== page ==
Was he a cool guy outside of the public eye?

He is very cool, yeah, and down to earth. Believe it or not, he is.

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You know we’re gonna ask about his fashion designer wife Victoria Beckham.

She was very cool too! They are very unassuming. She’s clever, very clever. I feel like every time you hear about her in newspapers they are saying she doesn’t smile but she’s actually quite the opposite. They are a brand, she’s very smart.

You left high school to play in the U.S. Soccer Under-17 Residency Program. When did you know the game was going to be more than just a hobby for you?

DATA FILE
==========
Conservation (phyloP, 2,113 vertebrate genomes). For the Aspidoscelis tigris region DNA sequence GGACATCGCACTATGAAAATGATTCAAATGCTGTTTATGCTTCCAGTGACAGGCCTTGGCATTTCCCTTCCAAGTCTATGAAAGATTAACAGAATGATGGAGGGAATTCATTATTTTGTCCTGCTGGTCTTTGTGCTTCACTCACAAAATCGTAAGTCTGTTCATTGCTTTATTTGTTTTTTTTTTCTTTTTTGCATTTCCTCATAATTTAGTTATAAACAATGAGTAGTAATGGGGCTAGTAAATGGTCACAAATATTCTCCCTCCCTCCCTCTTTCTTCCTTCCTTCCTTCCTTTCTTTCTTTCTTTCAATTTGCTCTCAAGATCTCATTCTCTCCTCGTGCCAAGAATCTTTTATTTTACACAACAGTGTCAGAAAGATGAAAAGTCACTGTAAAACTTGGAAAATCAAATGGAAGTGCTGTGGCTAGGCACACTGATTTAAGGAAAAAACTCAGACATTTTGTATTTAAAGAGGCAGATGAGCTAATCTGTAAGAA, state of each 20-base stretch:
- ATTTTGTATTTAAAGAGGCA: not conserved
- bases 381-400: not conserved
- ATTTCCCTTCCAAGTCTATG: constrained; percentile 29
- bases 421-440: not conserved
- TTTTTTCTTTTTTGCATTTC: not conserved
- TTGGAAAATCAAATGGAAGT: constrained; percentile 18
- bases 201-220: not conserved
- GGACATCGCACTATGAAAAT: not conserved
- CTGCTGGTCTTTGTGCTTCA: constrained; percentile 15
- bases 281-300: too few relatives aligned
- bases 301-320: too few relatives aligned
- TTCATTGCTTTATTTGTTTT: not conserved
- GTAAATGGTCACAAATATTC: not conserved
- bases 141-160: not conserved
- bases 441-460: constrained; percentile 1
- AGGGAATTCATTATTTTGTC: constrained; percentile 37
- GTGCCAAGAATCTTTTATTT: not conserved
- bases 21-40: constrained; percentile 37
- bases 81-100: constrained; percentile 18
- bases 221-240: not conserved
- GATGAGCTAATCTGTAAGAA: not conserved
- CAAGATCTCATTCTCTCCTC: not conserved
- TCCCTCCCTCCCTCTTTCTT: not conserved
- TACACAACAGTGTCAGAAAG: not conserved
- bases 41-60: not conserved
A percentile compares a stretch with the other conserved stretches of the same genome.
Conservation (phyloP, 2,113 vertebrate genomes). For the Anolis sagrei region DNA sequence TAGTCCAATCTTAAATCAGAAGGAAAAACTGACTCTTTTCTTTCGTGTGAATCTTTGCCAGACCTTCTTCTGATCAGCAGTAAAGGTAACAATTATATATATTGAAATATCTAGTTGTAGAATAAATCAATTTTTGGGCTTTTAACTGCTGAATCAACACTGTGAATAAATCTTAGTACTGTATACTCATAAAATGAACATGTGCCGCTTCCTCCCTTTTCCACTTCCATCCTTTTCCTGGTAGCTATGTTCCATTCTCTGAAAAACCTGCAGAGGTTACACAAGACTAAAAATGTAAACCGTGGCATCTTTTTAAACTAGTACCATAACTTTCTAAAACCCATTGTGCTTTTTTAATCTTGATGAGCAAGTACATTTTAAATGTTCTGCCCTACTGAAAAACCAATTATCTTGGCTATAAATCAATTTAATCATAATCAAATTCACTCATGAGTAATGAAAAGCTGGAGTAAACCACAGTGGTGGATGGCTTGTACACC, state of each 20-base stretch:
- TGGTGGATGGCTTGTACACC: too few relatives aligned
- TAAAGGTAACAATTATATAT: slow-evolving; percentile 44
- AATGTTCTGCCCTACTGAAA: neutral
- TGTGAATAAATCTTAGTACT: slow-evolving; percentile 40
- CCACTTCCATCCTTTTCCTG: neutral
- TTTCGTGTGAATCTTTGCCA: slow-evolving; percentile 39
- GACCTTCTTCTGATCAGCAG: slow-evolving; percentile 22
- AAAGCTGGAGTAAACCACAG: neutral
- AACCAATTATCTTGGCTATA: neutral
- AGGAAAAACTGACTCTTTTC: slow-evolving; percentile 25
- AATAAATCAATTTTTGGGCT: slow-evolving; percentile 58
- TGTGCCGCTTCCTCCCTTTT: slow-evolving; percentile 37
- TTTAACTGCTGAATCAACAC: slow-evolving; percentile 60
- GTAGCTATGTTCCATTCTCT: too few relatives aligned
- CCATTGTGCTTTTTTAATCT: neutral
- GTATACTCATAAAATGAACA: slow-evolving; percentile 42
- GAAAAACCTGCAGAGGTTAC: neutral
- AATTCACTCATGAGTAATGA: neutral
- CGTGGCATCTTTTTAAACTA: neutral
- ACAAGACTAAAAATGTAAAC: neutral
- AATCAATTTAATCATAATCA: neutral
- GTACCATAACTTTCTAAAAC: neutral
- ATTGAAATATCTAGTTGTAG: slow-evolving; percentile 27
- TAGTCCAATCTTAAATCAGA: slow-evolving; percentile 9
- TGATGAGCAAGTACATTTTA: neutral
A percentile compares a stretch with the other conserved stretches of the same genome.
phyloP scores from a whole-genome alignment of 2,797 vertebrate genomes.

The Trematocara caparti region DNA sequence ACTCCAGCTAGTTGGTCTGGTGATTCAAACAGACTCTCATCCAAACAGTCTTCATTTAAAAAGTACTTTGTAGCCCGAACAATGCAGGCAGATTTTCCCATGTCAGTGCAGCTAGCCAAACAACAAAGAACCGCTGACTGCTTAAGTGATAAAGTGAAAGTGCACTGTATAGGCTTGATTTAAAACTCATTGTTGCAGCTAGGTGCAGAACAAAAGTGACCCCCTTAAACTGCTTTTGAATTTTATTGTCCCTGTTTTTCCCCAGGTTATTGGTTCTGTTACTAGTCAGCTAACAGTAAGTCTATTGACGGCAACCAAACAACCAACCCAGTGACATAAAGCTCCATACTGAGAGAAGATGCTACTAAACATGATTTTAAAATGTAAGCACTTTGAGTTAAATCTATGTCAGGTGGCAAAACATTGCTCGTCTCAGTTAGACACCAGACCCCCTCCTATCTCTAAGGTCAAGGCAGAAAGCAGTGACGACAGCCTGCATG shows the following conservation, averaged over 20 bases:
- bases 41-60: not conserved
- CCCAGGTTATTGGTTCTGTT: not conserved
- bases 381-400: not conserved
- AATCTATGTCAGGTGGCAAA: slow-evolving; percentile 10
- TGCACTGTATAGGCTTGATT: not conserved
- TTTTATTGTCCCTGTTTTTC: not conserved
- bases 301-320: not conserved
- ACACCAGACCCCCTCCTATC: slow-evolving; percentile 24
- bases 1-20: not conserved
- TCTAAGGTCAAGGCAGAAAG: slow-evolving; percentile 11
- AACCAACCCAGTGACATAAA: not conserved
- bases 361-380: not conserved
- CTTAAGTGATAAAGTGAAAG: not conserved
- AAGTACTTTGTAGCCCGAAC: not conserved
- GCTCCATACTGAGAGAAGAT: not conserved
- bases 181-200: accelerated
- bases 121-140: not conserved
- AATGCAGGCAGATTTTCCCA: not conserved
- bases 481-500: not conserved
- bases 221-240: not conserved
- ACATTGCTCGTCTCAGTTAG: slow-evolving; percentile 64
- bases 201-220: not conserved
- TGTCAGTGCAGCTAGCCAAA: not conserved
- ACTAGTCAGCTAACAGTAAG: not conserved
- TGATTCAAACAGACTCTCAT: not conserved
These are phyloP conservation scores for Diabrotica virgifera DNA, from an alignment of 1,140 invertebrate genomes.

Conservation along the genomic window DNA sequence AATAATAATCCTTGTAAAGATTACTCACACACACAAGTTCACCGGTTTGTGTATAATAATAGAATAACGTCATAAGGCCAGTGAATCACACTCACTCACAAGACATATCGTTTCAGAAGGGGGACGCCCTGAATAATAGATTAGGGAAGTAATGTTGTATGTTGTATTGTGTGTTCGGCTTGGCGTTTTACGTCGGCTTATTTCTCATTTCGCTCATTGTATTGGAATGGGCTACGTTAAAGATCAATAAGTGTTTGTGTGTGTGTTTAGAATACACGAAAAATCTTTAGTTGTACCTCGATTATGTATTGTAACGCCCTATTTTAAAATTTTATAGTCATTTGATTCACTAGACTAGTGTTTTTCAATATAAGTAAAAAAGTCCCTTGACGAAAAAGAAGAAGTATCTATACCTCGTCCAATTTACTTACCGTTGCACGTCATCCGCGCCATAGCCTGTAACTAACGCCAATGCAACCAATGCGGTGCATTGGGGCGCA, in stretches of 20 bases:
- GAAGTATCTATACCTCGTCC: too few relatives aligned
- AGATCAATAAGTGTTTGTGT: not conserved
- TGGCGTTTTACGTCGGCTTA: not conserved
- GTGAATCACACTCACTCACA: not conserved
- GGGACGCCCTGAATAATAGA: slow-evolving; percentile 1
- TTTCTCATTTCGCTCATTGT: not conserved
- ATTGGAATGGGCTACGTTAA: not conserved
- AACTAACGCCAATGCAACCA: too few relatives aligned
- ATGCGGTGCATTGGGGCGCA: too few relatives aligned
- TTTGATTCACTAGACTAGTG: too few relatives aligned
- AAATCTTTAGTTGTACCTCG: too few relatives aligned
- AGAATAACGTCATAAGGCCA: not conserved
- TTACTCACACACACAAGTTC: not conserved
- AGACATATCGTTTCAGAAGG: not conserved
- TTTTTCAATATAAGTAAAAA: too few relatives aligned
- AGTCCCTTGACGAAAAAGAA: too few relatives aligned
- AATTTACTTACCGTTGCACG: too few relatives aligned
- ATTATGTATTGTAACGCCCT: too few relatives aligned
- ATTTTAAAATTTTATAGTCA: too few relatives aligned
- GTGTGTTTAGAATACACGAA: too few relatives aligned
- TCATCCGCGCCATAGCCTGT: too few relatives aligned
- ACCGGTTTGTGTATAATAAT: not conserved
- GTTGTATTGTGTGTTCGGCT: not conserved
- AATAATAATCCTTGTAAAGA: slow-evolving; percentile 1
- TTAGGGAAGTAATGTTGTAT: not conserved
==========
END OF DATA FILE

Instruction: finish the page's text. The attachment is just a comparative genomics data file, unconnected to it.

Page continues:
I have always loved soccer but I was still playing other sports like baseball up until I was about 13 years old. I think it was when we were playing a tournament called the Dallas Cup, that was the first time I had played against teams from other countries like Everton [Football Club] and Santos [Football Club], some of the biggest clubs from around the world and our team did pretty well. That was when I realized the game was so much bigger than just Chicago and our country and that was really cool to me.

Do you think the ability to perform at a professional level is a talent you are born with or is it the dedication you put into the sport?

I was always overly competitive almost to a fault and soccer was the first sport I was able to play when I was young. I honestly don’t know, no one in my family had played soccer so it definitely wasn’t inherited. There was just something about the game that I can’t really describe.

What was going through your mind when you stepped up to play goalkeeper while the Galaxy was up against San Jose?